The national Centers for Disease Control and Prevention released the findings of its 2017 Youth Risk Behavior Survey Thursday, measuring the rates of drug use, instances of violence and suicidal thoughts and actions among the nation’s teens.
Fewer teenagers are using drugs and having sex, according to the survey results, but there are still many areas of concern for the public health agency.
When it comes to drug use, the 2017 survey found less than 5 percent of the nation’s teens report ever having used drugs like cocaine, ecstasy and hallucinogens.
Less than 2 percent report ever having used heroin, although the rates for black male students are the highest at nearly 3 percent.
Prescription opioids, however, saw higher rates of abuse. Fourteen percent of teens report having taken drugs like Vicodin, OxyContin and Hydrocodone without a prescription or differently than how a doctor had prescribed.
Rates of misuse of prescription drugs were the highest among Hispanic teens when broken down by race and when reported by grade and sex, nearly 18 percent of 12th grade males reported misuse.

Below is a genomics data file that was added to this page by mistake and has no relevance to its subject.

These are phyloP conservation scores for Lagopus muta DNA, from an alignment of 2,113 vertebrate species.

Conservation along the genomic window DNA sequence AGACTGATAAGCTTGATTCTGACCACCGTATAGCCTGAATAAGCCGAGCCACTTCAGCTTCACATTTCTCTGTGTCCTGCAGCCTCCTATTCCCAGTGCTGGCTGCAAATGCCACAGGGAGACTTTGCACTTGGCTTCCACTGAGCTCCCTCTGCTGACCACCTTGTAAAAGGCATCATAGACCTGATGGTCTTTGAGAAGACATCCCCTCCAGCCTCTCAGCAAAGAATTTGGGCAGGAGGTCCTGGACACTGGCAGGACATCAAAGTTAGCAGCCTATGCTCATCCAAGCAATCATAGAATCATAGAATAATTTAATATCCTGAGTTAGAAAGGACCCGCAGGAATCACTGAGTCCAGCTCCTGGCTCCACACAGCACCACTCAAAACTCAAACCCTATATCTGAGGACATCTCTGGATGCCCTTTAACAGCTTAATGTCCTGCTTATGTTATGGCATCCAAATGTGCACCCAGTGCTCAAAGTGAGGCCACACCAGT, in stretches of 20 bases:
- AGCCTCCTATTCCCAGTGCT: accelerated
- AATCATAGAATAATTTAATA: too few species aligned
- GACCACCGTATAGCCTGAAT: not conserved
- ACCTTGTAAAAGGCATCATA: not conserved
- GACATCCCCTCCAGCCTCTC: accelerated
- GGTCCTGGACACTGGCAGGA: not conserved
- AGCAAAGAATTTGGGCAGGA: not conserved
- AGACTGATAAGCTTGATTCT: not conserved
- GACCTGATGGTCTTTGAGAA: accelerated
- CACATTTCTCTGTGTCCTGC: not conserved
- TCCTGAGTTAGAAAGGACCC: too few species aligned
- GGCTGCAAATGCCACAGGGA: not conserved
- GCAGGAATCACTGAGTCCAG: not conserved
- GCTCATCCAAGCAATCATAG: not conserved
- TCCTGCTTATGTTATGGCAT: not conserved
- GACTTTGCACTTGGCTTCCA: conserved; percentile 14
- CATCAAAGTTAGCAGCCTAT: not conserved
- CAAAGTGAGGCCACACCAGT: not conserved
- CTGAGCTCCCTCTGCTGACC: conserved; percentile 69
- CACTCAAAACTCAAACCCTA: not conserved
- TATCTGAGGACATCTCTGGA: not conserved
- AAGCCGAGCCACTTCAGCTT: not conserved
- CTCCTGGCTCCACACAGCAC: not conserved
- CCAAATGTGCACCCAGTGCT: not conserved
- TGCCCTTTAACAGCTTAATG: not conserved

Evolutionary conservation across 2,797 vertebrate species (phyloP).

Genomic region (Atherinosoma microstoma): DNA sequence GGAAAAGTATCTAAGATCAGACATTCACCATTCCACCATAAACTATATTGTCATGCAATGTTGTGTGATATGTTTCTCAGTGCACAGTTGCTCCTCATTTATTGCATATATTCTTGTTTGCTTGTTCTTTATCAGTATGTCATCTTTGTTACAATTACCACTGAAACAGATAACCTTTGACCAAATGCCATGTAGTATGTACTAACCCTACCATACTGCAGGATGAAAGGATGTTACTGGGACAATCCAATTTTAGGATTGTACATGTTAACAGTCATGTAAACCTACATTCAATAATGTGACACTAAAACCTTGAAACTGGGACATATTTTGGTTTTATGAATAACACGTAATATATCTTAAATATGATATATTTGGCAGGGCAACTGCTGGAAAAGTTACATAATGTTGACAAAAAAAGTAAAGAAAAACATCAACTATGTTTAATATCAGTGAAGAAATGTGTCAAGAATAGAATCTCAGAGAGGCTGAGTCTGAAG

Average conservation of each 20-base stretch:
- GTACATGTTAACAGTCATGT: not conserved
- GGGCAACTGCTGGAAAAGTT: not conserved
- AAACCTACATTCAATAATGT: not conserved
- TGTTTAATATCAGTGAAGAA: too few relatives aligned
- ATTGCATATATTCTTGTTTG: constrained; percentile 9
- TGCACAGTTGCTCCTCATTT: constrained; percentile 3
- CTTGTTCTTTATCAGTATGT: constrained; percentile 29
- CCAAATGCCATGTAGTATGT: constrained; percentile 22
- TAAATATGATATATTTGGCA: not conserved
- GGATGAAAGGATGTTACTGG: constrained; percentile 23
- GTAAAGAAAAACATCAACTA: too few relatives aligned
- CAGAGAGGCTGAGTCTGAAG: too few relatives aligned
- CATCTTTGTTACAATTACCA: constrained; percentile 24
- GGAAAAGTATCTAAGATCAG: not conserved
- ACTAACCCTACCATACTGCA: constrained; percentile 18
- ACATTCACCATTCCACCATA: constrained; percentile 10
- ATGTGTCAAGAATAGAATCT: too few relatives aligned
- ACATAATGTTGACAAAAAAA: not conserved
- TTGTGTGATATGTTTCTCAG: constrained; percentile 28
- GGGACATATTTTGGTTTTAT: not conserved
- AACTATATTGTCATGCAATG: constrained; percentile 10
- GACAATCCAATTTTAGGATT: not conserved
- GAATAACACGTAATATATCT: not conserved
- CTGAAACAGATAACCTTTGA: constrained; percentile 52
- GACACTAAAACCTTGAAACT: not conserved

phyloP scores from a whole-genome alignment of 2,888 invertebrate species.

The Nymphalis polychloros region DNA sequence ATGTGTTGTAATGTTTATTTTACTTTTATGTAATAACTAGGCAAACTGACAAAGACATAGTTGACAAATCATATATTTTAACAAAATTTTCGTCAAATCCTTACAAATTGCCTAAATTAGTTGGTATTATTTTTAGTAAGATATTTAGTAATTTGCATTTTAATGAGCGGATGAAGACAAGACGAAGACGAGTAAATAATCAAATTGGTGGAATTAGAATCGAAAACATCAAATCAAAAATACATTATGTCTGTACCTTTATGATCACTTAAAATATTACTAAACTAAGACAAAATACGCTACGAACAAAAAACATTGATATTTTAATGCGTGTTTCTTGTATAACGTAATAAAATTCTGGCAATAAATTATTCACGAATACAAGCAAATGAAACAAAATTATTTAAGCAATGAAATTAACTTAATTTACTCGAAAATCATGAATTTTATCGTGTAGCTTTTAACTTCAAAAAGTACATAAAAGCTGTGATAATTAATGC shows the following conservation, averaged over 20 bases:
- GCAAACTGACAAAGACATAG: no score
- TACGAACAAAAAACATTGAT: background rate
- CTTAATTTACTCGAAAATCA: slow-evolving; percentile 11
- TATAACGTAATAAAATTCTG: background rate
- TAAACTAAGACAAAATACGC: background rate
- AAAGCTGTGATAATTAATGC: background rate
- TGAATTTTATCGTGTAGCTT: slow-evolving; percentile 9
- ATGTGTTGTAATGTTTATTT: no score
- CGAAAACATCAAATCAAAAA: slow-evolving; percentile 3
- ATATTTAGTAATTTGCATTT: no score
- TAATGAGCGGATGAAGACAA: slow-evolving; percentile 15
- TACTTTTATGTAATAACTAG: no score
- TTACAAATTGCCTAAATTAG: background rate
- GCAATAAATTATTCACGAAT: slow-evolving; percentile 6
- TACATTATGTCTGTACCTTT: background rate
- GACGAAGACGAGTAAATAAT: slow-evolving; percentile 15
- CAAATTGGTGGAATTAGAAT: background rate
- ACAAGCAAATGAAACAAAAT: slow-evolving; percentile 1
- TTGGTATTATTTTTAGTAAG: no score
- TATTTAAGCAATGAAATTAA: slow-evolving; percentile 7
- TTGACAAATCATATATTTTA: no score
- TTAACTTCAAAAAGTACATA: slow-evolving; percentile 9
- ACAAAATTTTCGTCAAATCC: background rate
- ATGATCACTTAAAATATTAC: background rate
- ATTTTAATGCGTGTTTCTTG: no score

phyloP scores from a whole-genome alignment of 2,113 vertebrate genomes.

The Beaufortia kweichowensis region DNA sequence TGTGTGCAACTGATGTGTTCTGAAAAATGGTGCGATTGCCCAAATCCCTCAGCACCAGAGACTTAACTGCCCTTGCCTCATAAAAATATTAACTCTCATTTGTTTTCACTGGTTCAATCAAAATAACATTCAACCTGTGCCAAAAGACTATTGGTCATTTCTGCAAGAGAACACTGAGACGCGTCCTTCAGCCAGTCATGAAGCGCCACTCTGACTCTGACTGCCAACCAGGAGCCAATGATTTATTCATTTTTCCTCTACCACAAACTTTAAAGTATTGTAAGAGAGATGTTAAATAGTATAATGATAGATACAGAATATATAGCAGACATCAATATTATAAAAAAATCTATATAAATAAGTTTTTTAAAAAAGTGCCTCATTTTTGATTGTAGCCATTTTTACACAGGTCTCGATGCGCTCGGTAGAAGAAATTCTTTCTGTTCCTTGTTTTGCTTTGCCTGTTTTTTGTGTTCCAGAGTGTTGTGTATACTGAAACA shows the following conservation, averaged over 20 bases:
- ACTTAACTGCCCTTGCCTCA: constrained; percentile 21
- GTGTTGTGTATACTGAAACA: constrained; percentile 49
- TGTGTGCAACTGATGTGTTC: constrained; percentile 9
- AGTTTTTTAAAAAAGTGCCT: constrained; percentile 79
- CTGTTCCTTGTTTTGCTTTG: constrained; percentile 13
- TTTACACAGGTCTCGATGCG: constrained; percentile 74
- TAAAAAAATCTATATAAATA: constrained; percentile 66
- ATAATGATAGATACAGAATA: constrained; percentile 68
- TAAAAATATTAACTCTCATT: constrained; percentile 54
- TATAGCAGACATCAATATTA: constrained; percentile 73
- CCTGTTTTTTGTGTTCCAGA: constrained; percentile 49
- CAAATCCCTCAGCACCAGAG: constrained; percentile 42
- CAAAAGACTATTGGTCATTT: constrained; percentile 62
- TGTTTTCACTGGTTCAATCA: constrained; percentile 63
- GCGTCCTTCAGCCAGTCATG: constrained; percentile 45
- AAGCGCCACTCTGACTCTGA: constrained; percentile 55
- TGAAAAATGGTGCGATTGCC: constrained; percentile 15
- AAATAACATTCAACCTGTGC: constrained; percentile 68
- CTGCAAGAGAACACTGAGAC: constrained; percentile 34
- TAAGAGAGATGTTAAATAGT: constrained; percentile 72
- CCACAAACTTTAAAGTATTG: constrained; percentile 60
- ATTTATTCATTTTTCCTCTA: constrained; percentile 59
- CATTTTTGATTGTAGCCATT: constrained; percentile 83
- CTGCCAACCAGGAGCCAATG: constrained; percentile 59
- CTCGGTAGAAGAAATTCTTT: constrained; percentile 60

Violence at School
The report shows threats or acts of violence at schools have declined since 1993, when the tracking began, but when broken down by decade, they show a notable trend.
Between 1993 and 2003, the number of students reporting they had been threatened with or injured by a weapon on school property increased by 2 percent. From 2003 to 2017, that number then declined from its peak of 9.2 to 6 percent in 2017
The CDC reports the number of students who say they’ve experienced violence at school has largely remained the same since 2015.
Nearly 4 percent say they’ve carried a weapon on school property, which includes a gun, knife, or club.
Nearly one in seven American teens have seriously considered committing suicide in the past year.
About 14 percent of students have made a plan to commit suicide, and about 7 percent have made an attempt, the survey found.
The rates of attempt are highest among students in the LGBTQ community.
About 5 percent of teens who identify as heterosexual have attempted suicide, but 23 percent, or almost a quarter, of teens who identify as gay, lesbian or bisexual have tried to take their own life.
The overall rate of teens attempting suicide has largely remained the same since the CDC began measuring the behavior in 1991.